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Behind denial

Those who write about climate science fall into three groups: those who do the science and understand it, those who read the science and understand much of it, and those who do neither. Those who write denying the reality of climate change and global warming are in the third group. These three groups are of unequal size. The first is estimated at 30,000, the second is a small group; I am one of them. The third group you can count on your fingers. Yes, I know there are more than ten climate change deniers, but almost none of them have ever done any climate science. Instead they select individual small parts of the research of others that seem to them to be dubious, proclaim they have found the fatal flaw, and argue the whole science is rubbish, all the while styling themselves as true scientific skeptics.

It was this apparent division of the scientists into two camps that led me to investigate the published science in order to understand the problem, and which led me to write "A Short Introduction to Climate Change". This might seem from its title to be a text book, but it is not, it is a guide and an explanation to anyone who is interested. A review by John Abraham for The Guardian concludes " It is a must-read for anyone who is concerned about the climate—everyone from concerned citizens, to parents, grandparents, students, and teachers.  This is a book that is accessible and accurate.  It is hard to imagine this could have been done better." So if you are after more detail, find a copy!

Climate science is complex. Climate change is an equally complex part of the whole science. It involves among many other things the measurement and recording of local temperatures, then the collation and statistical analysis of these data. It involves measurement of atmospheric carbon dioxide. It involves understanding the physics of how a gas absorbs heat and re-radiates it. It involves the connection between the winds and the waves, reflection and absorption of sunlight, humidity, and the behaviour of ocean currents just as some of the basics. To put today's climate into a historical perspective becomes the task of geologists, geographers, oceanographers, chemists, physicists, biologists and historians, all combining their particular skills and knowledge to unravel climates of the past. Just how many people are needed to properly document and interpret even a single aspect of climate is clear from the authorship list of this paper:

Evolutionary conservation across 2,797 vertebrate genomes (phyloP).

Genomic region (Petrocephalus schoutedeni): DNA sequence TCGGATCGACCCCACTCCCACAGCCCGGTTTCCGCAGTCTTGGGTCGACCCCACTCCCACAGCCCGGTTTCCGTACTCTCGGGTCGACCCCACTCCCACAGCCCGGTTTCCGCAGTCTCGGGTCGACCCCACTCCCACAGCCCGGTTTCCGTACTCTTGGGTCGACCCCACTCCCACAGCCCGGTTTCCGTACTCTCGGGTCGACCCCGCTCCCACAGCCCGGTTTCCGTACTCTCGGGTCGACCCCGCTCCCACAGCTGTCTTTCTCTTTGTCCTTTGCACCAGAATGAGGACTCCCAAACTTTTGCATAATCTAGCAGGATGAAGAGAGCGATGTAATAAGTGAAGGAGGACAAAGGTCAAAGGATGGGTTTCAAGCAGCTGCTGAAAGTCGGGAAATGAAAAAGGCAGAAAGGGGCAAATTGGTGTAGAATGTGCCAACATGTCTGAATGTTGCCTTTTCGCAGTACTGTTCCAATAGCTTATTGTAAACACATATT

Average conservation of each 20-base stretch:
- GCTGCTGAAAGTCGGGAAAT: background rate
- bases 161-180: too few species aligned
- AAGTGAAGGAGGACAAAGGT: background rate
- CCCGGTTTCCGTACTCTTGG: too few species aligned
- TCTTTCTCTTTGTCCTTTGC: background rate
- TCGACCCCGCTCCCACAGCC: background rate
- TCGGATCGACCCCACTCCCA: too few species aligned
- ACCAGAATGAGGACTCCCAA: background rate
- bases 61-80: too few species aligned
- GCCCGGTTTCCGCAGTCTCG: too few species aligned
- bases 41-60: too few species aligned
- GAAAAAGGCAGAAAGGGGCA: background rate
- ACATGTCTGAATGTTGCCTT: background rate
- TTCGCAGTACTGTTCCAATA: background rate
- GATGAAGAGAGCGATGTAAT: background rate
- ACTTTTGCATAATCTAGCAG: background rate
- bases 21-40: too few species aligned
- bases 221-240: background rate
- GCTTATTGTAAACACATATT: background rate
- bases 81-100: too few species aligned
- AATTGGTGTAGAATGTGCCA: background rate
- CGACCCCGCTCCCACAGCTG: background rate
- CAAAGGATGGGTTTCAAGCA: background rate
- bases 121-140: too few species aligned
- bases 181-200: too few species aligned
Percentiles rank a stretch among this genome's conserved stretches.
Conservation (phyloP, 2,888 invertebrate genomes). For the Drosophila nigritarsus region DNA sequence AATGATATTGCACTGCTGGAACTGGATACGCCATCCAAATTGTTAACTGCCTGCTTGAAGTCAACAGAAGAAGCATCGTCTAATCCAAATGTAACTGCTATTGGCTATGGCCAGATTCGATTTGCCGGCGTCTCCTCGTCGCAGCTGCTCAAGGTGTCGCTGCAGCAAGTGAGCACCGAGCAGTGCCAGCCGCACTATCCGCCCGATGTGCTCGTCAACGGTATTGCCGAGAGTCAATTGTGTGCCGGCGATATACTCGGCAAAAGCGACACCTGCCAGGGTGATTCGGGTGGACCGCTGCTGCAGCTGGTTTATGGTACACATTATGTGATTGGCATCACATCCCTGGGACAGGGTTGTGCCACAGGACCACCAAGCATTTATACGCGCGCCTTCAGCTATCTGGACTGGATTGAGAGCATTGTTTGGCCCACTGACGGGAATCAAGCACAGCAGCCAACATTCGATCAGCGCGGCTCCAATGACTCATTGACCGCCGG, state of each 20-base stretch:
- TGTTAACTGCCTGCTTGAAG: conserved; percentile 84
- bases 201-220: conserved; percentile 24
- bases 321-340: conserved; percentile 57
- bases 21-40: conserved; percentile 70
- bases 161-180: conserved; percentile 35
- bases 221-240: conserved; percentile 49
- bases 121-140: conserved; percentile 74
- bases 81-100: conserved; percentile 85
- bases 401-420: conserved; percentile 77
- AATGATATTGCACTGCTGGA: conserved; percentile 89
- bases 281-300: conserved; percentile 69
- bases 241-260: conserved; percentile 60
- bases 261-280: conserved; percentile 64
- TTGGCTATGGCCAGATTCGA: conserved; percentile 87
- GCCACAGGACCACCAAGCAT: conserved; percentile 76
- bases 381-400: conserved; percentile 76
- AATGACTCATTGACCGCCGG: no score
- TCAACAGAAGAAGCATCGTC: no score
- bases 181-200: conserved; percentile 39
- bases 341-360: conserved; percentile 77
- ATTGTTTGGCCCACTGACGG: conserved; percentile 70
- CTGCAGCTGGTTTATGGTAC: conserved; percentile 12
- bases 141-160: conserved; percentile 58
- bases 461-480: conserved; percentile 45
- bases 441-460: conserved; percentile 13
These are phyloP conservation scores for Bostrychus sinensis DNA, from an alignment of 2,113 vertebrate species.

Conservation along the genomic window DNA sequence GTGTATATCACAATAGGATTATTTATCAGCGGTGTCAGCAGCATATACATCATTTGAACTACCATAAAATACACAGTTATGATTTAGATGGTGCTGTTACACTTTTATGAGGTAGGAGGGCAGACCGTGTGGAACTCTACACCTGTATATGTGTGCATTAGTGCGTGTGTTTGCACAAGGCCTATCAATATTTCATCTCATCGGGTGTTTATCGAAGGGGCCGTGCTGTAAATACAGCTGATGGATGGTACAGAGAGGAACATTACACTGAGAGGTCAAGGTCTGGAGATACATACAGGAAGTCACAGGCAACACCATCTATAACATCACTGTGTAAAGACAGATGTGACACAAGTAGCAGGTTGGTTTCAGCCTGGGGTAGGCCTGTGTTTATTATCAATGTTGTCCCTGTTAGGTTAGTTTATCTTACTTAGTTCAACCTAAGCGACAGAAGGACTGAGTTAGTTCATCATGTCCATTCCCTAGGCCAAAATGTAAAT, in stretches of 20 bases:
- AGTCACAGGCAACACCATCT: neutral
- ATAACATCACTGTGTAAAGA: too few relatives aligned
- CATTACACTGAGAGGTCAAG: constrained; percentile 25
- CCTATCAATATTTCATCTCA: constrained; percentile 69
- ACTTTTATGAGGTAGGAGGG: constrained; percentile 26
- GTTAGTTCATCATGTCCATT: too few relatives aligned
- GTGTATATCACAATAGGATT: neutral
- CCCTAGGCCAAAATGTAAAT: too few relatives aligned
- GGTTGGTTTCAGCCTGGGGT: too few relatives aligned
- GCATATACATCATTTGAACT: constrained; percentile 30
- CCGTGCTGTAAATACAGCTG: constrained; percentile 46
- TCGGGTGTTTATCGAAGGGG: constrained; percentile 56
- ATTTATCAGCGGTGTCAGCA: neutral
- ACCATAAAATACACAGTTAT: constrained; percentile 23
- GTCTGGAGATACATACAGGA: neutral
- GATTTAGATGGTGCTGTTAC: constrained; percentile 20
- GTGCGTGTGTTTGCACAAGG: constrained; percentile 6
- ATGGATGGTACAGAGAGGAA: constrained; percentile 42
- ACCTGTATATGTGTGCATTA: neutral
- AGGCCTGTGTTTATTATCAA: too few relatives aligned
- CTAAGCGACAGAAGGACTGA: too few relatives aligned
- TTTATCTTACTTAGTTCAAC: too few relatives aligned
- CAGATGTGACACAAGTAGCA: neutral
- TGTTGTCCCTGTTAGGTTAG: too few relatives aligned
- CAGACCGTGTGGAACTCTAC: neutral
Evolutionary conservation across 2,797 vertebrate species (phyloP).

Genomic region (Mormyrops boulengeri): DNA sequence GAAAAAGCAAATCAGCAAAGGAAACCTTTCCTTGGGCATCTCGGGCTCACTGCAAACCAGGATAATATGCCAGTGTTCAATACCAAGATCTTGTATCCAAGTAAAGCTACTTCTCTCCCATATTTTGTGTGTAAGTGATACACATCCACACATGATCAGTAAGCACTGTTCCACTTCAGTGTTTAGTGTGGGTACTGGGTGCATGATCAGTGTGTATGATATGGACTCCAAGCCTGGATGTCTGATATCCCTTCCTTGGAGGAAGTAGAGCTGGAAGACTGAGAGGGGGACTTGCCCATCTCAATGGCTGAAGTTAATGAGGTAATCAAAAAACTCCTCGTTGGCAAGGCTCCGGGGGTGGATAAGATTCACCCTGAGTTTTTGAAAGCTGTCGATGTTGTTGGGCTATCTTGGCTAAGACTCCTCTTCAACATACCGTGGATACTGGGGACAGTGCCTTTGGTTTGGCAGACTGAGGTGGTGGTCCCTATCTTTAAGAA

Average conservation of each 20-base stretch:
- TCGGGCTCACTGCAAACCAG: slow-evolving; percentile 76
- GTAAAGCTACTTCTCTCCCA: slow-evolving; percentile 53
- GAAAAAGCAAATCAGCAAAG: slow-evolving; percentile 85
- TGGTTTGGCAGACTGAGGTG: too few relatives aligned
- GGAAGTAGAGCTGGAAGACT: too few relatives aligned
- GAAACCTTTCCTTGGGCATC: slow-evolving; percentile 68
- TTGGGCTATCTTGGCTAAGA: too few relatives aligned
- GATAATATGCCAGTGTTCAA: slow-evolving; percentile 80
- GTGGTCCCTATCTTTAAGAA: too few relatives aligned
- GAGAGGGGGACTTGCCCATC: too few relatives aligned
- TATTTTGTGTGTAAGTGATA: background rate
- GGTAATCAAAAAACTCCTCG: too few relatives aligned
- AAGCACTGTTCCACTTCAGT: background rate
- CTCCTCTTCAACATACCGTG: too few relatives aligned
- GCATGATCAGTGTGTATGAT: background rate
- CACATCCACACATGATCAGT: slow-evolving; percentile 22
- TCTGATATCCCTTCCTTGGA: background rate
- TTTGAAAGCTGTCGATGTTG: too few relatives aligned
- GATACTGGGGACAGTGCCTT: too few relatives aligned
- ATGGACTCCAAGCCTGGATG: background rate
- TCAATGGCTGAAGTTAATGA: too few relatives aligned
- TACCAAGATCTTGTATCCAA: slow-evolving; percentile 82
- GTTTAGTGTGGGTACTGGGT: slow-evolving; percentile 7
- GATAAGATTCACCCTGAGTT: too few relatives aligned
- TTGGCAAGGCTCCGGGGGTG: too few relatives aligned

Journal of Geophysical Research: Atmospheres

Updated analyses of temperature and precipitation extreme indices since the beginning of the twentieth century: The HadEX2 dataset

4 March 2013

M. G. Donat , L. V. Alexander, H. Yang, I. Durre, R. Vose, R. J. H. Dunn, K. M. Willett, E. Aguilar, M. Brunet, J. Caesar, B. Hewitson, C. Jack, A. M. G. Klein Tank, A. C. Kruger, J. Marengo, T. C. Peterson, M. Renom, C. Oria Rojas, M. Rusticucci, J. Salinger, A. S. Elrayah, S. S. Sekele, A. K. Srivastava, B. Trewin, C. Villarroel, L. A. Vincent, P. Zhai, X. Zhang, S. Kitching

Those who deny climate science, who claim the scientific data is corrupted, that the scientists conspire to deceive the public and their funding agencies, must imagine that all those scientists, scattered around the world in many different institutions are acting dishonestly in unison, risking their reputations and their jobs, and that nobody is noticing.

The self-styled skeptics must also imagine in their arrogance that they can, without doing any research whatsoever, see fatal flaws in research results that none of the authors nor any of those who reviewed the papers pre-publication, nor any of the many others who read the paper were wise enough to see.

In the following links are some thoughts on how those self-styled skeptics operate in their efforts to undermine or prevent action on the real and present dangers of climate change.